May 25, 2005

The Political Plight Of Philip Buster

The month of May was a time of great political strife in Washington D.C. Democrats clashed with Republicans in a battle of wills between the scrappy and eternally whiney minority party and the majority minions of the dark overlord, Karl Rove.

Caught in the middle of this political clash of titans was the up-until-recently relatively unknown politician by the name of Philip Buster.

Until May rolled around, Philip Buster was just an aging politician, known by both Democrats and Republicans as the old codger who sat towards the back of the Senate chamber who would occasionally engage in incredibly long and boring soliloquies that, though uncommon, were known to disrupt Congressional voting proceedings.

"I really don't understand what all the fuss was about," said Mr. Buster, during an exclusive interview with me last week. "It reminded me of that time, wayyyyyy back, I think it was in 1938, or maybe it was 1947. . . can't really recall. I remember that my wife at the time, Mabel, was having a tough time with the gout. She couldn't get around fer nothing. Anyway, where was I? Oh, yeah, this whole uppity-up between the political parties about me this month. Wasn't that just something else? I couldn't figure out what they were all worried about. Actually, it made me remember that big thunderstorm back during The Great Depression, which, wasn't that a funny name for the Depression? There was nothing great about it, and. . . "

Through his long and undistinguished career as a party-independent representative of the American people, Philip Buster has attracted the ire of both Democrats and Republicans. During the Clinton administration, for example, many Democrats went on record, speaking against Philip Buster, saying that his presence in the Senate could disrupt voting on judicial nominees.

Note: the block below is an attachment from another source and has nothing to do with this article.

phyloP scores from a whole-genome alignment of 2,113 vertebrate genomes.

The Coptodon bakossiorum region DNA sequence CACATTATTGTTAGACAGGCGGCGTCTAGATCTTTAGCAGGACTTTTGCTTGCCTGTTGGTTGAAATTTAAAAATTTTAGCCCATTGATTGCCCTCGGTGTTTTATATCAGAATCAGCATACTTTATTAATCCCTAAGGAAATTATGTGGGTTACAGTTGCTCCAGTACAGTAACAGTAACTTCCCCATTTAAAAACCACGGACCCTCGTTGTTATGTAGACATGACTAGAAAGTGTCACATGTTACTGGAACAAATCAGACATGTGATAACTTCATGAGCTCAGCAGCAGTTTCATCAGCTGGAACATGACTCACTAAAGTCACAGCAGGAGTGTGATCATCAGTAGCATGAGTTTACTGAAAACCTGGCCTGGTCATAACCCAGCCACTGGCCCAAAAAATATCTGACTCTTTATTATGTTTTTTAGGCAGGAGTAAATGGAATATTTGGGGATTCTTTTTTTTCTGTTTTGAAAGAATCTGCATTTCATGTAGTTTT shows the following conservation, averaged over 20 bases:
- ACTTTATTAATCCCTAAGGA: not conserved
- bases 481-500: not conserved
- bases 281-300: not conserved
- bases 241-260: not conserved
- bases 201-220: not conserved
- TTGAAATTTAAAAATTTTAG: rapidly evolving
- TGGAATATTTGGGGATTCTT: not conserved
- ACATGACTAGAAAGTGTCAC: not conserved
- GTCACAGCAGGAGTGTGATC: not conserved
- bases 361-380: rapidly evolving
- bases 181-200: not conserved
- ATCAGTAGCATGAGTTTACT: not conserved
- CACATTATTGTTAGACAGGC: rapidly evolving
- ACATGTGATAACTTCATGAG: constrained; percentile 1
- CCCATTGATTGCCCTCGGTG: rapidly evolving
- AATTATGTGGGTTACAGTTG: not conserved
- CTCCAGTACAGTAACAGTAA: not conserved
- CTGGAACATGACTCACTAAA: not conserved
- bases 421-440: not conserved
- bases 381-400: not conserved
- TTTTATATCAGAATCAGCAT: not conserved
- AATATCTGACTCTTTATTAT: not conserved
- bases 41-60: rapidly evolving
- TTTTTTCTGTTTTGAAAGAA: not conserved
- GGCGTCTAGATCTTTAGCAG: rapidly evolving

“I would object and fight against any Philip Buster on a judge, whether it is somebody I opposed or supported,” said Sen. Patrick Leahy (D-VT), back in June of 1998.

Mr. Buster recalls Leahy's comments with a nostalgic air today, saying "Oh that Leahy! What a character! Can he spin a yarn or what? Back when he was a boy, and I was just an old man, as opposed to the old, old, old man I am today, he used to sit on my lap and tell me all sorts of goofy little stories. You gotta love the mind of a child, there's so much imagination going on in there. Anyway, I didn't take his comments all that seriously back in 1998, because that was the style at the time, not unlike the style of the 1920s when you think about it. . ."

This time around, however, it was the Republicans who were looking to show Philip Buster the door. With a majority rule working for them in both the House and the Senate, the Republicans were eager to remove any potential impediment to President Bush's federal judge nominees, and they certainly didn't want to see Philip Buster shuffling his way slowly to the front of the Senate chamber to inflict upon the assembly longwinded tales about nothing at all.

The crises over Philip Buster subsided, however, after a deal was reached between the two parties which would allow Mr. Buster to remain in Congress. The Democrats saw the deal as a victory, while some Republicans felt betrayed by the leadership of their own party for allowing the deal. As for Philip Buster, he was optimistic overall.

"Oh, those Republicans will get over it," said Mr. Buster. "They're a good bunch of guys and gals. I sure did appreciate the Democrats going to bat for me though. That took moxie. Reminded me of that one time when I went fishing with Howard Taft. I fell plumb out of the boat, but that Taft, rotund as he was, he managed to fish my fool self out of that frigid water and back into the boat. We didn't catch much that day, crappies mostly, and a few perch. Oh, and I caught a cold, thanks to that frigid water and such. Of course, back then, catching a cold could have meant yer death, so I was kinda' worried. But, I got better and. . ."

UPDATE: Oh my God, I'm thinking like the people at The Onion.

Posted by Ryan at May 25, 2005 11:30 AM
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